Research Approach May Change Drug Development

In classical pharmacology, drug-receptor interactions are considered under static conditions. A relatively new concept, mechanopharmacology, differs in that the normal mechanical environment of a tissue is a factor, with potentially significant impacts on function. 

Mechanopharmacology of Airway and Airway Smooth Muscle (A86)

2:15-4:15 p.m., Sunday

Ballroom D One (Level 3), KBHCCD

“It is only recently that we recognized that tissue response to the action of drugs in the moving organs is affected by the movements. For example, airways dilate more in response to bronchodilators in the presence of pressure oscillation due to the action of breathing,” said Chun Seow, PhD, ATSF, professor at the University of British Columbia, in Vancouver, BC, Canada. 

Chun Seow

Chun Seow

In organs “living” in a mechanically dynamic environment, drug actions should no longer be considered as simple agonist-receptor-based reactions, said Dr. Seow, co-chair of this afternoon’s session on mechanopharmacology. Normal and disease-related changes in the mechanical environment of lung tissue, for example, may have an impact on drug-dose response behavior.

Peter Noble

Peter Noble

“Our recommendation is that drug-design models be revised to incorporate contemporary knowledge on mechanotransduction that ultimately determine drug efficacy,” said Dr. Seow.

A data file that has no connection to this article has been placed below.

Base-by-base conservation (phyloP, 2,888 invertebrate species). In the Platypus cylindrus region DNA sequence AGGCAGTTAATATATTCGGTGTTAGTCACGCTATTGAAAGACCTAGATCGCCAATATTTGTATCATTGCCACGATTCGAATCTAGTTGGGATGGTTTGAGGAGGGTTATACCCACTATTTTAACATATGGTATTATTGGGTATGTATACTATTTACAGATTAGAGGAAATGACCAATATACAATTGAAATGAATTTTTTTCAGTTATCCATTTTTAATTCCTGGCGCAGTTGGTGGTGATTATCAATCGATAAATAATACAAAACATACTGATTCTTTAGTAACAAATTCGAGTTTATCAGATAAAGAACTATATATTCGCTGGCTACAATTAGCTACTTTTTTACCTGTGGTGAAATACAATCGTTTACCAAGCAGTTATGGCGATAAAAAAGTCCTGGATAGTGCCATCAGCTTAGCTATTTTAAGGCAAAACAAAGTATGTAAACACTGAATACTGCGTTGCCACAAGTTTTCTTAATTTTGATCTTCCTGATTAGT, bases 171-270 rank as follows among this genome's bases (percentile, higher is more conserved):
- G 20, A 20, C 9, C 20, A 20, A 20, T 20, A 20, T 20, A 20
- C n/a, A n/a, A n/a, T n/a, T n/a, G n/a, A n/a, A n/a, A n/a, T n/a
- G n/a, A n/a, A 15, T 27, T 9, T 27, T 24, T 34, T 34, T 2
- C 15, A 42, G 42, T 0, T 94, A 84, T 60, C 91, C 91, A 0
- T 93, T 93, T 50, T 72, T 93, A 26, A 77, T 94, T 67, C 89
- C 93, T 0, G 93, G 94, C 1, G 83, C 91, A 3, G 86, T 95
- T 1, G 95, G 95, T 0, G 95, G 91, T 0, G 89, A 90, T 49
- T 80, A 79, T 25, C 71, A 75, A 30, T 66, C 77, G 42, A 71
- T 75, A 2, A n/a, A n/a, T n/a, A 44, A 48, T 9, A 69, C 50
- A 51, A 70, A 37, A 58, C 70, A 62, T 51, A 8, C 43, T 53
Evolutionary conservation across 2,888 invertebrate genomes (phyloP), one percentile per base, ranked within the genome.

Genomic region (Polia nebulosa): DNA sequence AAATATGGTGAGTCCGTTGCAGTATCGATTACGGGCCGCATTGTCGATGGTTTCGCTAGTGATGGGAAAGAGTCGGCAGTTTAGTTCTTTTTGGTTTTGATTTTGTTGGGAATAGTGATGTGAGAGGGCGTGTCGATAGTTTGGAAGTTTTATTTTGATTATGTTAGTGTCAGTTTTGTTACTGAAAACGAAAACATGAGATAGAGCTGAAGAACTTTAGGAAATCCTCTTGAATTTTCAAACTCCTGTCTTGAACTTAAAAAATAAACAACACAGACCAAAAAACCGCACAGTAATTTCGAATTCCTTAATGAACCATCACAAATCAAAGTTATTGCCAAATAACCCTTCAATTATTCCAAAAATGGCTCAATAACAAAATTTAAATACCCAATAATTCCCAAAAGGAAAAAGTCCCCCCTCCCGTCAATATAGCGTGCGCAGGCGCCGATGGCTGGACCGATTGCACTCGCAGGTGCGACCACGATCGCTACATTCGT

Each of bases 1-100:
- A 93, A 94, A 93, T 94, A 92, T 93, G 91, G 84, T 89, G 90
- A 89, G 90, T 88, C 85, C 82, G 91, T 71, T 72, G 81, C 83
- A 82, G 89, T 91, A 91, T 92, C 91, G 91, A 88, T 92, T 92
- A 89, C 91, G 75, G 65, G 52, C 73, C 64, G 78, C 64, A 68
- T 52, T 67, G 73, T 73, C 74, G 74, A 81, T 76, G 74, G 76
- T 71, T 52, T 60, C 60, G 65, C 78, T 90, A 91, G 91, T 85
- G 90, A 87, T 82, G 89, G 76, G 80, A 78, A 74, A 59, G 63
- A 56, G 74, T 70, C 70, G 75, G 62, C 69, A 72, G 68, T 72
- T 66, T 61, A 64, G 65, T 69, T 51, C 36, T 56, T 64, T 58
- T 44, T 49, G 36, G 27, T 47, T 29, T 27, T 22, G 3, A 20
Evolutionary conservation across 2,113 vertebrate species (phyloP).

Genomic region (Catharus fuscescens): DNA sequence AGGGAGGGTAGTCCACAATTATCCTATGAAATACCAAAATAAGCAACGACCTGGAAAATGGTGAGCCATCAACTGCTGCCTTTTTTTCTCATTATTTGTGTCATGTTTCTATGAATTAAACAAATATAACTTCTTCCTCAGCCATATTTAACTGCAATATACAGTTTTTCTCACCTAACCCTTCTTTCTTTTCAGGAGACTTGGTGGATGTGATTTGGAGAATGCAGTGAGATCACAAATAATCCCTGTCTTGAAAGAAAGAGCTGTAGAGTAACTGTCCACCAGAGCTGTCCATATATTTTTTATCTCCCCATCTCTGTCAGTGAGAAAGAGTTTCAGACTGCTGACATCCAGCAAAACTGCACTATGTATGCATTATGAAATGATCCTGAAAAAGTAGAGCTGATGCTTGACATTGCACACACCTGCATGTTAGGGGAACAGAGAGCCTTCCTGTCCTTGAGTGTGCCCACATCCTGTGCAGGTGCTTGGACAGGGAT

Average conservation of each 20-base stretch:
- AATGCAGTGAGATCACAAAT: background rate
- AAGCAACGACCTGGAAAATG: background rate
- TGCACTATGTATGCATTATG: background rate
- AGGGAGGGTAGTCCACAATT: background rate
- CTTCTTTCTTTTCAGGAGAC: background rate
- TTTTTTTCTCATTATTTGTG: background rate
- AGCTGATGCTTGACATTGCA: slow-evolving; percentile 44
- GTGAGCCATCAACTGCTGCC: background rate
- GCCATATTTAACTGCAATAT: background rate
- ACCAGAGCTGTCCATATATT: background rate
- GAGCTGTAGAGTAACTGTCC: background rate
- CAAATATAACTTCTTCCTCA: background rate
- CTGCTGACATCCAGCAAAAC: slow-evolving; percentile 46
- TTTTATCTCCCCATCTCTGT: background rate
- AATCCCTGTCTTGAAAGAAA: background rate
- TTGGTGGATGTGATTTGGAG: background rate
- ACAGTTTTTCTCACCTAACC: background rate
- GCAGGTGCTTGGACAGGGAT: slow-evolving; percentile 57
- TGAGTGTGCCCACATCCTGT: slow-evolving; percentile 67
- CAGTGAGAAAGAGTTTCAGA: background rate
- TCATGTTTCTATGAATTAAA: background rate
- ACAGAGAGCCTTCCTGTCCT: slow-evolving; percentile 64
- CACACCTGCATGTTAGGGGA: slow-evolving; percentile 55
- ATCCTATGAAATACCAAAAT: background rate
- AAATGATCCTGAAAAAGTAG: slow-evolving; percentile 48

Although focused and solid basic research is first required to develop an improved understanding of mechanopharmacology, there are important clinical implications. For example, changes in mechanical properties of lung tissues may contribute to the proportion of patients who do not have a good response to medications that are effective in other patients. The synergistic effects of bronchodilators when administered in the presence of airway pressure oscillation, either due to natural breathing maneuver or artificially imposed pressure wave, have the potential to reduce drug dosage and, therefore, reduce side effects. 

“With mechanical intervention, a whole new venue of drug targets will become available, which will lead to improvements in response and quality of life for patients,” said Dr. Seow. 

“The session is a wonderful demonstration of how focused basic research, both collaborative and competitive, generates knowledge that can be translated to clinical practice,” said Peter Noble, PhD, senior lecturer at the University of Western Australia in Perth, also a co-chair of the session. “This knowledge is borne out of pure scientific curiosity, without an initial application in mind. The main message is that drugs act differently in tissues that constantly move.”

The presentations in the session will address the mechanical effects on drug action, specifically, the enhanced drug action in the presence of mechanical movements, the molecular pathways perturbed by mechanical actions associated with breathing, and the incorporation of mechanical effects into drug screening.   

Relevant for both scientists and clinicians, this session is designed to generate innovative thinking. For example, current laboratory-based technologies could be expanded to include consideration of mechanopharmacology, emerging technologies could be used to assess mechanical changes that may have an impact on treating patients, and mechanical devices could be developed to reduce drug dosage or even achieve therapeutic effects without drugs.